Tuesday, September 19, 2006
Lawyer Convicted in Insurance Plot Resigns From State Bar
By a MetNews Staff Writer
A suspended Beverly Hills lawyer sentenced to 90 months in prison for attempting to sink a yacht to collect insurance money has tendered his resignation from the State Bar.
Bar officials reported that Rex DeGeorge offered to give up his license Sept. 11 rather than face disbarment, which would be mandatory following exhaustion of his appeals following conviction of crimes involving moral turpitude.
DeGeorge has been on interim suspension since being convicted of conspiracy, mail and wire fraud and perjury in 2002 after a month-long jury trial before U.S. District Judge Lourdes G. Baird, who has since retired. Jurors agreed that DeGeorge, who has a history of involvement with sunken yachts, attempted to sink the 76-foot Principe di Pictor, which was custom built for $1.9 million.
The yacht had been shuffled through a series of corporations to hide DeGeorge’s ownership and make it appear to be worth $3.6 million, prosecutors said.
In a published opinion filed in August 2004, a three-judge panel of the Ninth U.S. Circuit Court of Appeals unanimously affirmed the conviction, but remanded for reconsideration of the sentence. Baird imposed the same 7.5 year sentence as previously, but under a different approach.
In its 2004 opinion, the appellate panel found that Baird erred in computing the Sentencing Guidelines range, improperly applying an “obstruction of justice” enhancement based on DeGeorge having committed perjury in a related civil case. In that case, the yacht’s insurer succeeded in rescinding the policy it had issued and defeated DeGeorge’s claims of breach of contract and bad faith.
On remand, Baird rejected the prosecution’s efforts to reinstate the enhancement. But because the Supreme Court ruled in the interim that the guidelines are advisory only and that the court may impose any sentence that is reasonable in light of the applicable statute, the judge concluded that no reduction in the sentence was necessary.
Earlier this year, the appellate panel affirmed in an unpublished memorandum. Judges Michael Daly Hawkins, Richard A. Paez, and Susan Graber said they could find no fault with Baird’s reasons, including her findings that DeGeorge was “consistently unrepentant” and “deceitful and evasive.”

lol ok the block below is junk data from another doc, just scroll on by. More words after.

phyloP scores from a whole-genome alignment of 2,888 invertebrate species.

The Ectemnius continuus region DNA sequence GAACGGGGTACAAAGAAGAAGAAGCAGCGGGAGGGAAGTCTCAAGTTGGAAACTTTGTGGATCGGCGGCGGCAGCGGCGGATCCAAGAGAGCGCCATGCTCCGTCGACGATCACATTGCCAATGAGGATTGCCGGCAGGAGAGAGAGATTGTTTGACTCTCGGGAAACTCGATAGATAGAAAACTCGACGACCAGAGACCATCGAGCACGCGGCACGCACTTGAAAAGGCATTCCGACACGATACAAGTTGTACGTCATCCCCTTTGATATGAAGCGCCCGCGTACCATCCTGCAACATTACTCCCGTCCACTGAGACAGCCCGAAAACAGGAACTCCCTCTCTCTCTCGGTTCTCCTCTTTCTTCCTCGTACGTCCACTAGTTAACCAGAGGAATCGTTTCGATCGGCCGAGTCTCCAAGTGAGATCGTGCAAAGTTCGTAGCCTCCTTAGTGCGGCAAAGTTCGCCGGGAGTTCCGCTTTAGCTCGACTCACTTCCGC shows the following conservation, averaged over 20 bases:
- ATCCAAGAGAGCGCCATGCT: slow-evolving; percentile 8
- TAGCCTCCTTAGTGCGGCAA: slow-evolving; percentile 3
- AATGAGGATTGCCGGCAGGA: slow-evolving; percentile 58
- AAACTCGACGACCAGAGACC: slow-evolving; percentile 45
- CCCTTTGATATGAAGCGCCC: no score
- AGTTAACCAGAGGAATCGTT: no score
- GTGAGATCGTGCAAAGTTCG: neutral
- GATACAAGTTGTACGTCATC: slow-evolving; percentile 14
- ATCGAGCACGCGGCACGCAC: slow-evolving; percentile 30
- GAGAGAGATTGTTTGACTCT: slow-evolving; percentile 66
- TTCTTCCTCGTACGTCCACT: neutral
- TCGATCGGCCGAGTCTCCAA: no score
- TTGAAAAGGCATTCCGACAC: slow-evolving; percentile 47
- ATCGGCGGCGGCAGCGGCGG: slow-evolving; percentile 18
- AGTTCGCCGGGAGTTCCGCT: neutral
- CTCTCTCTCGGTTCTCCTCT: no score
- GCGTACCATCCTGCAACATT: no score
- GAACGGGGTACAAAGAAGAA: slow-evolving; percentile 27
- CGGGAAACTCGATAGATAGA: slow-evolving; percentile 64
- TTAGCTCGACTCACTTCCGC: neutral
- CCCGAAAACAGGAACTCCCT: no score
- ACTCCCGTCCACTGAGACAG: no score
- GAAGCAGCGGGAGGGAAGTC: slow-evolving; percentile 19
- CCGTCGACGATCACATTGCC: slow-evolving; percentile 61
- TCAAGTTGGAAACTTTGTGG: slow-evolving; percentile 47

Evidence at DeGeorge’s trial showed that in November 1992, he and two associates set out from Viareggio, Italy for the Principe’s maiden voyage.
After leaving Naples without a captain on Nov. 6, 1992, the three used power tools to cut holes in the bottom of the boat, but were unable to sink it.
Sometime after daybreak, Italian authorities patrolling the coast spotted the craft, and DeGeorge and his companions got into lifeboats.
Prosecutors said the three men used the time before authorities arrived at the yacht to concoct a story about a Russian captain they had supposedly hired who tried to sink the boat before taking off in a black speedboat.
After being briefly incarcerated in Italy, the three were allowed to return to the United States.
They filed a claim with the yacht’s insurer, Cigna, using the story about the Russian captain, but the insurance company refused to pay.
Instead, Cigna successfully sued to rescind the yacht’s $3.5 million policy because of misrepresentations, and because the company had not been told of the role of DeGeorge—who had previously received insurance compensation after claiming two of his boats sank and that another was stolen—in the venture.
DeGeorge’s perjury convictions related to his testimony in the civil case, in which he said that he had not purchased power tools and did not know they were aboard the yacht.
Copyright 2006, Metropolitan News Company